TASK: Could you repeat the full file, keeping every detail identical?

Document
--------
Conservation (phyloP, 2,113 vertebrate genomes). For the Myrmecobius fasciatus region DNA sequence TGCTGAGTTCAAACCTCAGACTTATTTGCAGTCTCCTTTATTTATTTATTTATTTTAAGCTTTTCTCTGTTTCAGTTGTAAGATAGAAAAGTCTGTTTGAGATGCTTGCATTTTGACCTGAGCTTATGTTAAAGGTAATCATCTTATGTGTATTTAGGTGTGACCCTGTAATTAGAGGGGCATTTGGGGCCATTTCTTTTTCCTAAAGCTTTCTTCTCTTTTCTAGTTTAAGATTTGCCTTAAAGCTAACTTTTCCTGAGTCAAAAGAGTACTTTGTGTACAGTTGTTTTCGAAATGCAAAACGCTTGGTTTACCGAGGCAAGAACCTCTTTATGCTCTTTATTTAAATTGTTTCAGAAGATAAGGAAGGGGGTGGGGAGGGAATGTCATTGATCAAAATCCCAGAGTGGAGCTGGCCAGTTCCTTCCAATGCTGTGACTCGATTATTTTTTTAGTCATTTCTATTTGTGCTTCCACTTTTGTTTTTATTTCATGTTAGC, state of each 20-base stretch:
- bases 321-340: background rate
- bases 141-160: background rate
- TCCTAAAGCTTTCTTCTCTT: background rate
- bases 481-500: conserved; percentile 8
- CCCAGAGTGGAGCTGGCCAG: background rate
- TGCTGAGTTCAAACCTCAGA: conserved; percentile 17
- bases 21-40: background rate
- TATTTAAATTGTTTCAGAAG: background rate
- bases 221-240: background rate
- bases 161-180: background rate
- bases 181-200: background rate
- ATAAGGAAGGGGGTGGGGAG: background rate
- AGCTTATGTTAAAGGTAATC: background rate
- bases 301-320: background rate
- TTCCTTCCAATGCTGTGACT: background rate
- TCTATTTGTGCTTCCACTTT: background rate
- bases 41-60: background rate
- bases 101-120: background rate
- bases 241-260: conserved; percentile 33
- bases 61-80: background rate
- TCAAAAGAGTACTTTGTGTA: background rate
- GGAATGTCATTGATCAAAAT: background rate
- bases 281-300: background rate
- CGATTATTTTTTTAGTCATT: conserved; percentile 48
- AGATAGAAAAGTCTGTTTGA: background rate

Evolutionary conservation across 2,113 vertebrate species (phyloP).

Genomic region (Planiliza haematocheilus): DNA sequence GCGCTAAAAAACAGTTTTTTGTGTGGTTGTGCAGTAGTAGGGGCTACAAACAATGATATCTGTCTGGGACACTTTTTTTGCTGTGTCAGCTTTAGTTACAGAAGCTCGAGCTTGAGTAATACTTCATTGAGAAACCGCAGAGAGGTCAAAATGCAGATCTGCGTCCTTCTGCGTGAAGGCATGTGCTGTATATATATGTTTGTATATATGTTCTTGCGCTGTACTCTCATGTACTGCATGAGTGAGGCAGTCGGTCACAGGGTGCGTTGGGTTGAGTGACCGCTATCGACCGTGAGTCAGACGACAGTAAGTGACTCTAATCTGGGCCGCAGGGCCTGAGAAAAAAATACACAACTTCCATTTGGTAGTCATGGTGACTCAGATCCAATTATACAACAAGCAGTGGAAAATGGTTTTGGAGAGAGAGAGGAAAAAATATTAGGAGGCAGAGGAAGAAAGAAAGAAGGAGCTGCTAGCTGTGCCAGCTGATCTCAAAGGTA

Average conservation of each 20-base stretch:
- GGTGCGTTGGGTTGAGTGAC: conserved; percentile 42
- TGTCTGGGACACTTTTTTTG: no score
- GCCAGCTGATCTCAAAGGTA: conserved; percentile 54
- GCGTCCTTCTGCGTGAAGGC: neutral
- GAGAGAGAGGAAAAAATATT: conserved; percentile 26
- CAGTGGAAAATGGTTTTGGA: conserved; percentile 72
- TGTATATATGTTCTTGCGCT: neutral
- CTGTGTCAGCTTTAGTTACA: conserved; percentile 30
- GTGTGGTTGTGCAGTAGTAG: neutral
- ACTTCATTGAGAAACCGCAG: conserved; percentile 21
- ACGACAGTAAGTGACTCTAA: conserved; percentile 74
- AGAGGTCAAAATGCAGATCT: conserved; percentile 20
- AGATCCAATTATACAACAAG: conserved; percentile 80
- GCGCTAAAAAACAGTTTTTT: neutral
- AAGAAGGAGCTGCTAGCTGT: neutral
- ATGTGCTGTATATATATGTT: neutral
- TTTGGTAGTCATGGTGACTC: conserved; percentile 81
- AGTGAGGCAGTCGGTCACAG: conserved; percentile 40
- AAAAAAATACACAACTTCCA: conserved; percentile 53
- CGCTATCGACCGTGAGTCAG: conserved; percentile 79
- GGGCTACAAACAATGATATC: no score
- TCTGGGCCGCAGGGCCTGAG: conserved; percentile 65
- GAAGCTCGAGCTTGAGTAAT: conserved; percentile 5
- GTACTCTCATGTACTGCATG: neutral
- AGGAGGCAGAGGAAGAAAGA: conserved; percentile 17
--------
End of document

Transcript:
Conservation (phyloP, 2,113 vertebrate genomes). For the Myrmecobius fasciatus region DNA sequence TGCTGAGTTCAAACCTCAGACTTATTTGCAGTCTCCTTTATTTATTTATTTATTTTAAGCTTTTCTCTGTTTCAGTTGTAAGATAGAAAAGTCTGTTTGAGATGCTTGCATTTTGACCTGAGCTTATGTTAAAGGTAATCATCTTATGTGTATTTAGGTGTGACCCTGTAATTAGAGGGGCATTTGGGGCCATTTCTTTTTCCTAAAGCTTTCTTCTCTTTTCTAGTTTAAGATTTGCCTTAAAGCTAACTTTTCCTGAGTCAAAAGAGTACTTTGTGTACAGTTGTTTTCGAAATGCAAAACGCTTGGTTTACCGAGGCAAGAACCTCTTTATGCTCTTTATTTAAATTGTTTCAGAAGATAAGGAAGGGGGTGGGGAGGGAATGTCATTGATCAAAATCCCAGAGTGGAGCTGGCCAGTTCCTTCCAATGCTGTGACTCGATTATTTTTTTAGTCATTTCTATTTGTGCTTCCACTTTTGTTTTTATTTCATGTTAGC, state of each 20-base stretch:
- bases 321-340: background rate
- bases 141-160: background rate
- TCCTAAAGCTTTCTTCTCTT: background rate
- bases 481-500: conserved; percentile 8
- CCCAGAGTGGAGCTGGCCAG: background rate
- TGCTGAGTTCAAACCTCAGA: conserved; percentile 17
- bases 21-40: background rate
- TATTTAAATTGTTTCAGAAG: background rate
- bases 221-240: background rate
- bases 161-180: background rate
- bases 181-200: background rate
- ATAAGGAAGGGGGTGGGGAG: background rate
- AGCTTATGTTAAAGGTAATC: background rate
- bases 301-320: background rate
- TTCCTTCCAATGCTGTGACT: background rate
- TCTATTTGTGCTTCCACTTT: background rate
- bases 41-60: background rate
- bases 101-120: background rate
- bases 241-260: conserved; percentile 33
- bases 61-80: background rate
- TCAAAAGAGTACTTTGTGTA: background rate
- GGAATGTCATTGATCAAAAT: background rate
- bases 281-300: background rate
- CGATTATTTTTTTAGTCATT: conserved; percentile 48
- AGATAGAAAAGTCTGTTTGA: background rate

Evolutionary conservation across 2,113 vertebrate species (phyloP).

Genomic region (Planiliza haematocheilus): DNA sequence GCGCTAAAAAACAGTTTTTTGTGTGGTTGTGCAGTAGTAGGGGCTACAAACAATGATATCTGTCTGGGACACTTTTTTTGCTGTGTCAGCTTTAGTTACAGAAGCTCGAGCTTGAGTAATACTTCATTGAGAAACCGCAGAGAGGTCAAAATGCAGATCTGCGTCCTTCTGCGTGAAGGCATGTGCTGTATATATATGTTTGTATATATGTTCTTGCGCTGTACTCTCATGTACTGCATGAGTGAGGCAGTCGGTCACAGGGTGCGTTGGGTTGAGTGACCGCTATCGACCGTGAGTCAGACGACAGTAAGTGACTCTAATCTGGGCCGCAGGGCCTGAGAAAAAAATACACAACTTCCATTTGGTAGTCATGGTGACTCAGATCCAATTATACAACAAGCAGTGGAAAATGGTTTTGGAGAGAGAGAGGAAAAAATATTAGGAGGCAGAGGAAGAAAGAAAGAAGGAGCTGCTAGCTGTGCCAGCTGATCTCAAAGGTA

Average conservation of each 20-base stretch:
- GGTGCGTTGGGTTGAGTGAC: conserved; percentile 42
- TGTCTGGGACACTTTTTTTG: no score
- GCCAGCTGATCTCAAAGGTA: conserved; percentile 54
- GCGTCCTTCTGCGTGAAGGC: neutral
- GAGAGAGAGGAAAAAATATT: conserved; percentile 26
- CAGTGGAAAATGGTTTTGGA: conserved; percentile 72
- TGTATATATGTTCTTGCGCT: neutral
- CTGTGTCAGCTTTAGTTACA: conserved; percentile 30
- GTGTGGTTGTGCAGTAGTAG: neutral
- ACTTCATTGAGAAACCGCAG: conserved; percentile 21
- ACGACAGTAAGTGACTCTAA: conserved; percentile 74
- AGAGGTCAAAATGCAGATCT: conserved; percentile 20
- AGATCCAATTATACAACAAG: conserved; percentile 80
- GCGCTAAAAAACAGTTTTTT: neutral
- AAGAAGGAGCTGCTAGCTGT: neutral
- ATGTGCTGTATATATATGTT: neutral
- TTTGGTAGTCATGGTGACTC: conserved; percentile 81
- AGTGAGGCAGTCGGTCACAG: conserved; percentile 40
- AAAAAAATACACAACTTCCA: conserved; percentile 53
- CGCTATCGACCGTGAGTCAG: conserved; percentile 79
- GGGCTACAAACAATGATATC: no score
- TCTGGGCCGCAGGGCCTGAG: conserved; percentile 65
- GAAGCTCGAGCTTGAGTAAT: conserved; percentile 5
- GTACTCTCATGTACTGCATG: neutral
- AGGAGGCAGAGGAAGAAAGA: conserved; percentile 17